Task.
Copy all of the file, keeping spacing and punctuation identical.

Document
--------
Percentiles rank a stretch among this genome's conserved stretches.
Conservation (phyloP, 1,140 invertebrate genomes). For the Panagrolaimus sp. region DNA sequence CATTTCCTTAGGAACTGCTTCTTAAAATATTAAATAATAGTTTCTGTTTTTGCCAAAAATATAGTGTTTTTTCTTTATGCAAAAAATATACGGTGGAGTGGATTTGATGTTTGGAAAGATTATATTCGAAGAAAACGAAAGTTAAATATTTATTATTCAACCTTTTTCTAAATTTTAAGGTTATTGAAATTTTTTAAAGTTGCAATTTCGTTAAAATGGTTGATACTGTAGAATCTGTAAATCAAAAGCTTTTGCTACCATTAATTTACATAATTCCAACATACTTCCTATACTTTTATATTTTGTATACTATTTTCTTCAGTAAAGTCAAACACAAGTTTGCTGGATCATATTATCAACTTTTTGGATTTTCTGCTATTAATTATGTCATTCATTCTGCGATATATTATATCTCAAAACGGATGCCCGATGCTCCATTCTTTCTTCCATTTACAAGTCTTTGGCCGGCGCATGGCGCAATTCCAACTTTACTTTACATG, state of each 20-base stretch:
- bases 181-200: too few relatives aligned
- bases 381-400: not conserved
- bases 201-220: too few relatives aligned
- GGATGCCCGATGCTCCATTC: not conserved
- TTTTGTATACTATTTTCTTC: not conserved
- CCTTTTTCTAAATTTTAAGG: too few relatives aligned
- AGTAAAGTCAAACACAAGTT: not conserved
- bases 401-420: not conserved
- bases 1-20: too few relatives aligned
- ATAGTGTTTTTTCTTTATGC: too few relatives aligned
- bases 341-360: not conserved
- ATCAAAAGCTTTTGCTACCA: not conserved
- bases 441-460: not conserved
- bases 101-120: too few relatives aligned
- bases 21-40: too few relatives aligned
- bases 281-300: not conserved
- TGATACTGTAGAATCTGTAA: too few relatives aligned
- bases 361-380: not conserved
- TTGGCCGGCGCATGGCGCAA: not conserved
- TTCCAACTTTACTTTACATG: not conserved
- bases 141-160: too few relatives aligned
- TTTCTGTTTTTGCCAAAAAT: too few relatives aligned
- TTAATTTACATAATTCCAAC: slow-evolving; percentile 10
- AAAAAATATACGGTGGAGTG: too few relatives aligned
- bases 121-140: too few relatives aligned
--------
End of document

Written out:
Percentiles rank a stretch among this genome's conserved stretches.
Conservation (phyloP, 1,140 invertebrate genomes). For the Panagrolaimus sp. region DNA sequence CATTTCCTTAGGAACTGCTTCTTAAAATATTAAATAATAGTTTCTGTTTTTGCCAAAAATATAGTGTTTTTTCTTTATGCAAAAAATATACGGTGGAGTGGATTTGATGTTTGGAAAGATTATATTCGAAGAAAACGAAAGTTAAATATTTATTATTCAACCTTTTTCTAAATTTTAAGGTTATTGAAATTTTTTAAAGTTGCAATTTCGTTAAAATGGTTGATACTGTAGAATCTGTAAATCAAAAGCTTTTGCTACCATTAATTTACATAATTCCAACATACTTCCTATACTTTTATATTTTGTATACTATTTTCTTCAGTAAAGTCAAACACAAGTTTGCTGGATCATATTATCAACTTTTTGGATTTTCTGCTATTAATTATGTCATTCATTCTGCGATATATTATATCTCAAAACGGATGCCCGATGCTCCATTCTTTCTTCCATTTACAAGTCTTTGGCCGGCGCATGGCGCAATTCCAACTTTACTTTACATG, state of each 20-base stretch:
- bases 181-200: too few relatives aligned
- bases 381-400: not conserved
- bases 201-220: too few relatives aligned
- GGATGCCCGATGCTCCATTC: not conserved
- TTTTGTATACTATTTTCTTC: not conserved
- CCTTTTTCTAAATTTTAAGG: too few relatives aligned
- AGTAAAGTCAAACACAAGTT: not conserved
- bases 401-420: not conserved
- bases 1-20: too few relatives aligned
- ATAGTGTTTTTTCTTTATGC: too few relatives aligned
- bases 341-360: not conserved
- ATCAAAAGCTTTTGCTACCA: not conserved
- bases 441-460: not conserved
- bases 101-120: too few relatives aligned
- bases 21-40: too few relatives aligned
- bases 281-300: not conserved
- TGATACTGTAGAATCTGTAA: too few relatives aligned
- bases 361-380: not conserved
- TTGGCCGGCGCATGGCGCAA: not conserved
- TTCCAACTTTACTTTACATG: not conserved
- bases 141-160: too few relatives aligned
- TTTCTGTTTTTGCCAAAAAT: too few relatives aligned
- TTAATTTACATAATTCCAAC: slow-evolving; percentile 10
- AAAAAATATACGGTGGAGTG: too few relatives aligned
- bases 121-140: too few relatives aligned